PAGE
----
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Wet or Dry Food, Which is Better?

The notion of progress in our existence can be rooted down to just asking the right questions. It is the research and the curiosity to find the answers that propel us forward. Our curiosity has brought up fascinating questions such as:

  • How did the universe begin?

  • What came first, the chicken or the egg? (it’s the egg by the way)

  • When will I use trigonometry?

Within the cat community, a question we always get asked is what is better, wet or dry food?

The answer, which you may find annoying, is that it depends. We’ll break it down so its easy for you to decide what is best for your cat. We'll also surprise you with a few medical studies that investigate what's better for your cat's teeth.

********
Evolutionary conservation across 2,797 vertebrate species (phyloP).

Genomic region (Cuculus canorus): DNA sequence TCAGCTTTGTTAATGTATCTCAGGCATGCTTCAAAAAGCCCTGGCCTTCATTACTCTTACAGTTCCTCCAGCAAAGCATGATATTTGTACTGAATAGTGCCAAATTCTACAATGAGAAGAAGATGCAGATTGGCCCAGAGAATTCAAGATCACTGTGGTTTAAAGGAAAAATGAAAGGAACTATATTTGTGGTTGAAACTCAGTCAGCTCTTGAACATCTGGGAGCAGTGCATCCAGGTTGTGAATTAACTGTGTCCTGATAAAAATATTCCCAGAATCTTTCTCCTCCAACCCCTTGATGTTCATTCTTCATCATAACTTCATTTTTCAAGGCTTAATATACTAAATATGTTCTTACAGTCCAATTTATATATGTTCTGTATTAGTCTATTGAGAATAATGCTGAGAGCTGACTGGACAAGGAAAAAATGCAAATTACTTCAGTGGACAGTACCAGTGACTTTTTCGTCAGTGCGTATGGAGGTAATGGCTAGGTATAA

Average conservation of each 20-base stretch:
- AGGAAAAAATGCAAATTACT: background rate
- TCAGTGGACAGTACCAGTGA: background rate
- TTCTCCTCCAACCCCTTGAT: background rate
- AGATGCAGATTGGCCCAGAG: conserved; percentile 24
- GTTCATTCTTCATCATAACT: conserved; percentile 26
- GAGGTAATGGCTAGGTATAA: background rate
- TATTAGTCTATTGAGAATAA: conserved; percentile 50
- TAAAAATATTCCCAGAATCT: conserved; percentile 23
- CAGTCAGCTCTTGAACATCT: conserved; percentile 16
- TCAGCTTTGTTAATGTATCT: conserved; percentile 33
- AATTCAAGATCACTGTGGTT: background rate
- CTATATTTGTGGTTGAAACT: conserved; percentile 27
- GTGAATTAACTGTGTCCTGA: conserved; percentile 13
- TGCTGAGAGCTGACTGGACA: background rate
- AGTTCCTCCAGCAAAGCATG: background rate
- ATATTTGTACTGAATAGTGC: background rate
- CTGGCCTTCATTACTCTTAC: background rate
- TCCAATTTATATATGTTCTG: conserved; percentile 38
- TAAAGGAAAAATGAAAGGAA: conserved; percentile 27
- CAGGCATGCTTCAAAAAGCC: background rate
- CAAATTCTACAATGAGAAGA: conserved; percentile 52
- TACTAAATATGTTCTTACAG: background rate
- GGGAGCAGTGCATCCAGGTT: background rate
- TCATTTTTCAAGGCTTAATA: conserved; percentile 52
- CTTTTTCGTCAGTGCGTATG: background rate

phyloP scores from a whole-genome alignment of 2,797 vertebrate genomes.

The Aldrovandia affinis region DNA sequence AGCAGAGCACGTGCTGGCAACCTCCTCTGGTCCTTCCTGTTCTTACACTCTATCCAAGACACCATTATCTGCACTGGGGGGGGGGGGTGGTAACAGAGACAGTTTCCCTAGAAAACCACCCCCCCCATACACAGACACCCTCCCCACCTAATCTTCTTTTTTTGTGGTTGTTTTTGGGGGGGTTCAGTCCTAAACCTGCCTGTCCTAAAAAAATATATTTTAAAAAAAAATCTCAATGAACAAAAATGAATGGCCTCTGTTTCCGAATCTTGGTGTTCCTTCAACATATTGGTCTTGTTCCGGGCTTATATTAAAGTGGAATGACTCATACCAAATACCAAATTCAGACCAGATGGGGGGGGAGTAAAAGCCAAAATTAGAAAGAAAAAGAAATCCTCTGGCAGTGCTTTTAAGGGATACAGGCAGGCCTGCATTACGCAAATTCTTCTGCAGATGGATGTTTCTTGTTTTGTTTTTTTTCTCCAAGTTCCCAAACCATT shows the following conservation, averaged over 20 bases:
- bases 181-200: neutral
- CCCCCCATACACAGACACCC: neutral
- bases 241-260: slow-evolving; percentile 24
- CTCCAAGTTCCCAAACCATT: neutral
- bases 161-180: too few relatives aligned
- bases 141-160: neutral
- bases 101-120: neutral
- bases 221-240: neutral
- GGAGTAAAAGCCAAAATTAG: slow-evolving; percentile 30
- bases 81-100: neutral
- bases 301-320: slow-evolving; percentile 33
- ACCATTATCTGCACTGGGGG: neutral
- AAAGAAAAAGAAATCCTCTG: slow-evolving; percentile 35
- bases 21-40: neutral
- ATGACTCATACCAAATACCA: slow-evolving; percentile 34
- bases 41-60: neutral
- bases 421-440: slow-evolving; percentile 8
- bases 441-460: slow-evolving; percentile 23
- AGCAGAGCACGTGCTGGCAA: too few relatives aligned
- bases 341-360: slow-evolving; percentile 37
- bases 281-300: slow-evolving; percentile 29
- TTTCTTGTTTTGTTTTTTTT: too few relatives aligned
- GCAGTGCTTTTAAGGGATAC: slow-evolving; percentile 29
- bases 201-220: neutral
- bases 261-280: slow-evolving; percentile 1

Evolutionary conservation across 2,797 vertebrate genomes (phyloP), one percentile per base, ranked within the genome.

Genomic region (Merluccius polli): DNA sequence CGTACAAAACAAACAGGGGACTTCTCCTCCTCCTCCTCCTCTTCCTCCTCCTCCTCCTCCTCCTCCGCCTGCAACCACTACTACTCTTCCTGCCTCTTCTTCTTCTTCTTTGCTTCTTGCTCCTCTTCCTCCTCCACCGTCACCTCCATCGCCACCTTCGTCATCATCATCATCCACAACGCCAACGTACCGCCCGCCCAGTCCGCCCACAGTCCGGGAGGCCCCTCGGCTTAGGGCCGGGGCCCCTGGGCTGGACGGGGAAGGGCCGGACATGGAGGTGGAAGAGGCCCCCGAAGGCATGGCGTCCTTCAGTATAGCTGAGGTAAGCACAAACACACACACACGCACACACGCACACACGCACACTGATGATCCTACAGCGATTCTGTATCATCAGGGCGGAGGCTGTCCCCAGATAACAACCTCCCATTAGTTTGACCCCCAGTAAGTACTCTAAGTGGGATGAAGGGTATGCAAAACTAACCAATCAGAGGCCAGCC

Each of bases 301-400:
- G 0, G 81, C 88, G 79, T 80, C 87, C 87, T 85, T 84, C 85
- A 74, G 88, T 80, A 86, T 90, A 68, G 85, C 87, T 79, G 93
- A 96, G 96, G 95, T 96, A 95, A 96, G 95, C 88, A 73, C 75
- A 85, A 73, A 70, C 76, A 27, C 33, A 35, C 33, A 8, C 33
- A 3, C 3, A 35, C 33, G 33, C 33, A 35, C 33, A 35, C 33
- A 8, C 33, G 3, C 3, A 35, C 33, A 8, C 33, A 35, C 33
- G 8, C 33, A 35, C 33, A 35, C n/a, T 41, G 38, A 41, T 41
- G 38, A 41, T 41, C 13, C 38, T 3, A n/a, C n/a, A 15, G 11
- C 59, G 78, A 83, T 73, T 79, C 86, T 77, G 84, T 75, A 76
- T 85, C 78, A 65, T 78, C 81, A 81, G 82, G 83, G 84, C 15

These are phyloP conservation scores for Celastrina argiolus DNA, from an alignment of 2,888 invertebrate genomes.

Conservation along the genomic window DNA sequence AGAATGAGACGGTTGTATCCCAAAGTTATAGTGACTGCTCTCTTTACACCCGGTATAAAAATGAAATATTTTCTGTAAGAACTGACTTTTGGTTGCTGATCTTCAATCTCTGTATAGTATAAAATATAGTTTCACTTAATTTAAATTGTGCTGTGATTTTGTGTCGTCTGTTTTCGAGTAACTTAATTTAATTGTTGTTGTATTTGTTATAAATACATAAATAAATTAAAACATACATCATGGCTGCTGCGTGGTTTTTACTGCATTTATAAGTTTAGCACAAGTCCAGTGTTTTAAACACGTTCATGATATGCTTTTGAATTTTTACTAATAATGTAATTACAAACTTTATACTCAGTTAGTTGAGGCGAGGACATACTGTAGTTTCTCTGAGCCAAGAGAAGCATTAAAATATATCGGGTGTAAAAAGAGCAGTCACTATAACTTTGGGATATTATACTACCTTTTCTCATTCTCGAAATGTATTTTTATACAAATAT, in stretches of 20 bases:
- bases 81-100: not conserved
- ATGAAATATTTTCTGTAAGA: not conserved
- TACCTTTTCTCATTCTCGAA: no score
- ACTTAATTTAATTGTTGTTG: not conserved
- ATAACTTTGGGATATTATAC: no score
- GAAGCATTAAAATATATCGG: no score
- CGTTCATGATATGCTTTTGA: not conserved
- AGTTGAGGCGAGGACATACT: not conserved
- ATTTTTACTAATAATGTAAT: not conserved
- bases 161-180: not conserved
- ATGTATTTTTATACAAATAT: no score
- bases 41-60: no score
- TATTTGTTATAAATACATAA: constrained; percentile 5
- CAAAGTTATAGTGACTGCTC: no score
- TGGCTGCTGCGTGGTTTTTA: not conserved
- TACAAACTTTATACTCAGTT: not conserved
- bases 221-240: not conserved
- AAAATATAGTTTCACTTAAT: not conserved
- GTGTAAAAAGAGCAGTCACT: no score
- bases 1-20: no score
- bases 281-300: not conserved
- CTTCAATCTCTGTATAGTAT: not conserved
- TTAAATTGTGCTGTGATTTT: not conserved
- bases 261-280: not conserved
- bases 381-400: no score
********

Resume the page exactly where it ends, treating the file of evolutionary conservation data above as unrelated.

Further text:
If your cat eats, they need to brush their teeth - do it the Cat-Friendly Way


What should you look for in food?

Just like human nutrition, cats need to consume proteins, carbohydrates and fats. It is the balance of proteins, carbohydrates, fats, vitamins and minerals that make healthy cat food.

Since cats are carnivores their main source of nutrients will be proteins. Stick to animal-based proteins because these are better suited to the cat’s digestive system than plant-based proteins.

Cats need 10 essential amino acids that they cannot produce on their own which are the building blocks for energy and a healthy cat.

Make sure that your food contains these amino acids: arginine, histidine, isoleucine, leucine, lysine, methionine, phenylalanine, threonine, tryptophan and valine.

We spoke about balance, therefore we cannot ignore fats and carbs. Cats have a macro-nutrient target of approximately 52% of their daily calorie intake from protein, 36% from fat and 12% from carbohydrates.

Cat food is generally classified according to their:

  • nutritional adequacy (complete vs. complementary)